Wednesday, April 27, 2011

Proske #1 (From Eric Beheim)

Proske-1, originally uploaded by bucklesw1.

Back when I was in high school, and long before I had ever heard of Charly Baumann or Gunther Gabel Williams, I read LIONS, TIGERS, AND ME, the 1956 autobiography of famous wild animal trainer Roman Proske. (The fact that he was originally from Vienna had special meaning for me since both of my paternal grandparents were Viennese.)


Dick Flint said...

Roman Proske was born September 21, 1898, and died July 3, 1972, in Miami from cancer.

Critics gave Lions, Tigers, and Me mixed reviews but it is insightful to know the backgrounds of two such commentators writing book reviews for two major publications.

Writer August Derleth’s review in the Chicago Tribune (Aug 15, 1956) described Proske’s book as “…a story so rambling as to be almost disorganized.… There are many stories here of death at the claws or teeth of the animals, so many, in fact, that one is ultimately chilled by the succession of horrible accidents Proske sets down. Proske is no great shakes as a writer, and he makes no claim to be. His book is much more like a transcribed monolog—with events put down just as they came to memory—than a carefully constructed autobiography.… His book, for all its flaws as a book, is nevertheless consistently entertaining. It will be especially so for all lovers of the big cats … because of his eminently humane attitude toward his animal charges.”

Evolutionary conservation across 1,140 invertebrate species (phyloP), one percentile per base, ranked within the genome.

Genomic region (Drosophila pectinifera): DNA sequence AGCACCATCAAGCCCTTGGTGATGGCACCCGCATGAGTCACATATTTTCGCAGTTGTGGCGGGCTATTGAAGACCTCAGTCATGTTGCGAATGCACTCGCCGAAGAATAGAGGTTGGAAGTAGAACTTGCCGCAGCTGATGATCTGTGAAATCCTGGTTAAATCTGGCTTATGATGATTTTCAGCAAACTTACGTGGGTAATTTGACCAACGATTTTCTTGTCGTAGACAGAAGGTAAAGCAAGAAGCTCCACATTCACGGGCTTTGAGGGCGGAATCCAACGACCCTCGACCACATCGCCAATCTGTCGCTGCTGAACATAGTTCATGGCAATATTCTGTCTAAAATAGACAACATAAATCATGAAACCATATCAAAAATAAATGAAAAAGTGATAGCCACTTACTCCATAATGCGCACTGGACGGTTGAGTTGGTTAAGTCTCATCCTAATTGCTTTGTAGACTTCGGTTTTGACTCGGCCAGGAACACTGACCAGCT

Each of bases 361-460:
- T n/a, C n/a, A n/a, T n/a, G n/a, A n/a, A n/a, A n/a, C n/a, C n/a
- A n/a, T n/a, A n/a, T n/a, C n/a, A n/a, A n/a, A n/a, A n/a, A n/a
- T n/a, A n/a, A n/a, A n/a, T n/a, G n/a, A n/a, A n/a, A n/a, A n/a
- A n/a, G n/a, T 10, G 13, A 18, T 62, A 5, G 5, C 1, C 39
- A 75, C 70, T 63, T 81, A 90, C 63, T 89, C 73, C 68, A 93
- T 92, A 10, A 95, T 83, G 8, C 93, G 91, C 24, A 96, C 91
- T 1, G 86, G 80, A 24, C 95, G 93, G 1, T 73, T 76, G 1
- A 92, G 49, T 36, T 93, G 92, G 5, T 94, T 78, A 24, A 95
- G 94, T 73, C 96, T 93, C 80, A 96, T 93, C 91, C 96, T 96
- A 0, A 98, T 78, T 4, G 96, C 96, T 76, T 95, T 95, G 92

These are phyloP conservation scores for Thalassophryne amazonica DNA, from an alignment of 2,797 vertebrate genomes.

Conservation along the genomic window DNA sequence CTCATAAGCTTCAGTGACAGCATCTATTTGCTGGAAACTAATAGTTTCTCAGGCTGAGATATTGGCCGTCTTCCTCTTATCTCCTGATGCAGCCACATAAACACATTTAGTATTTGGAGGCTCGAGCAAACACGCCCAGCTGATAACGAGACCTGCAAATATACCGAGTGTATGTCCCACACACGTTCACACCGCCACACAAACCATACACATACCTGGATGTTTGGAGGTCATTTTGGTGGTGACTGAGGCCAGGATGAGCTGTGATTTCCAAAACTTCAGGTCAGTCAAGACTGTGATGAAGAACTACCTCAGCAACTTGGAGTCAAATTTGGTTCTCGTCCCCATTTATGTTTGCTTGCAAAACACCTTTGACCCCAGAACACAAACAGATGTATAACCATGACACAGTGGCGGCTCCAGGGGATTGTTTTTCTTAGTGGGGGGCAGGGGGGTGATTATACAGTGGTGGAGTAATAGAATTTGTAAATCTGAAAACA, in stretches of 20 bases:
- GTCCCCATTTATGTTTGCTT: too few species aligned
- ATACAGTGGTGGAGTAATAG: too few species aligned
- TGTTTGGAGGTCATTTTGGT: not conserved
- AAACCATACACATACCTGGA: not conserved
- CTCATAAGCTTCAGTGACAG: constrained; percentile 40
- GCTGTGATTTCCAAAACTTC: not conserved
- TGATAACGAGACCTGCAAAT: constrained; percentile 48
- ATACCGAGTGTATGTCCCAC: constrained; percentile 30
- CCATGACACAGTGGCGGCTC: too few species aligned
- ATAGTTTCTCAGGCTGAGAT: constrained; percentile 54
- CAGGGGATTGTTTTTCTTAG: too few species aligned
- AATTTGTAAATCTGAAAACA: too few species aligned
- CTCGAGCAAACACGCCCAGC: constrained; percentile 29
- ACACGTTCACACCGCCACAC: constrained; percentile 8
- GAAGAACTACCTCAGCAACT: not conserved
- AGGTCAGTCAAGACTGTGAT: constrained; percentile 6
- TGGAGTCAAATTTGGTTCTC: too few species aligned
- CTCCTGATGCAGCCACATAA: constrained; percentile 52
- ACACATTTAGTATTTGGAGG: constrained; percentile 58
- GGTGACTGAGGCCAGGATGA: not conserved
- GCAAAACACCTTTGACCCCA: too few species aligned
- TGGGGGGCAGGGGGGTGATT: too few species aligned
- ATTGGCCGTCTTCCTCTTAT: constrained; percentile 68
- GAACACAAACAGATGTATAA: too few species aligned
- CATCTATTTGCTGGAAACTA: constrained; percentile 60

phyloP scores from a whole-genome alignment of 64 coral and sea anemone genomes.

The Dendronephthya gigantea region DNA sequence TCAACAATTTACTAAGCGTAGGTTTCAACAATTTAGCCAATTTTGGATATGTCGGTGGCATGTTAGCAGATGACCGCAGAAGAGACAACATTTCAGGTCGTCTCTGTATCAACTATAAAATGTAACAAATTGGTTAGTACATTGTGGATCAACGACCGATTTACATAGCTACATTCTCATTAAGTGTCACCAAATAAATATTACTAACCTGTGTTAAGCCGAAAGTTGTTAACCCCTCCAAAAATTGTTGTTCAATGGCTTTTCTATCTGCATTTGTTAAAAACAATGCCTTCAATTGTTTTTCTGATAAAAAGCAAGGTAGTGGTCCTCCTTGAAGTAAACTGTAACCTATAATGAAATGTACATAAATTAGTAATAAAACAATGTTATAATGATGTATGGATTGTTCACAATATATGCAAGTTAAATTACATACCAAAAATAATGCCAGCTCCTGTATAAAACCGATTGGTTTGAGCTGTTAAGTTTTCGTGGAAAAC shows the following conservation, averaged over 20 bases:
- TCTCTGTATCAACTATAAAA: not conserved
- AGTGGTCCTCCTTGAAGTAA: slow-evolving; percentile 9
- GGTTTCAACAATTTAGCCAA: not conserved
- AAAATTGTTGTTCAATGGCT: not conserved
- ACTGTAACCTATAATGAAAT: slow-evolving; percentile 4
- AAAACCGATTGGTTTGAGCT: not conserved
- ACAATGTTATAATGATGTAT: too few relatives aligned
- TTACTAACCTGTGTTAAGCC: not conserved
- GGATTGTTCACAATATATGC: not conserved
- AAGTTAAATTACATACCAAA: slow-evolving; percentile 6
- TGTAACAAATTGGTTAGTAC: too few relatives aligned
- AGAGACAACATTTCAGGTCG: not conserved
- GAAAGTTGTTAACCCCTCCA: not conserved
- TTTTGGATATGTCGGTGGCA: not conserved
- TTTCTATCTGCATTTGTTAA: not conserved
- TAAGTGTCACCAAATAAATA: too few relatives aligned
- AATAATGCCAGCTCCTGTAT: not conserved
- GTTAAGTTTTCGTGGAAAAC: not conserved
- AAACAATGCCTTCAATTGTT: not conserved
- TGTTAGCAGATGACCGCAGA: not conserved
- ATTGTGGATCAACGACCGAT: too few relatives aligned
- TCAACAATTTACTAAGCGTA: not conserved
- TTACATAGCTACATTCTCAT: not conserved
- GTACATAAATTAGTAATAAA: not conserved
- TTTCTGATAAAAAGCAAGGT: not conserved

Derleth was a leading American regional writer of his day, prolific in several genres, including historical fiction, poetry, detective fiction, science fiction, and biography. Derleth can also be considered a pioneering naturalist and conservationist in his writing, a keen observer who recorded nature with an expert eye. A Wisconsin native, his most serious work is the Sac Prairie Saga, a series of works designed to memorialize life in the Wisconsin area he knew--which was Sauk City, not so far from Baraboo.

A less sanguine review appeared in the New York Times on April 8, 1956, by the vice president of the New York Zoological Society (Bronx Zoo) who wrote that “It is obvious to readers … that the author has no real inner feeling for animals.” The writer contrasted Proske’s tale “with that of Helen Martini, the ‘mother’ of the big cats at the Bronz Zoo.” Martini’s own book, My Zoo Family, was published just a year earlier and the reviewer likely favored the work of someone with his own organization over that of Proske. Derleth, by contrast, had no axe to grind and was a skilled professional writer and early naturalist. Blog readers may recall that Martini and her book were discussed extensively here at the end of last year.

Dick Flint

Chic Silber said...

It's spelled Gebel Eric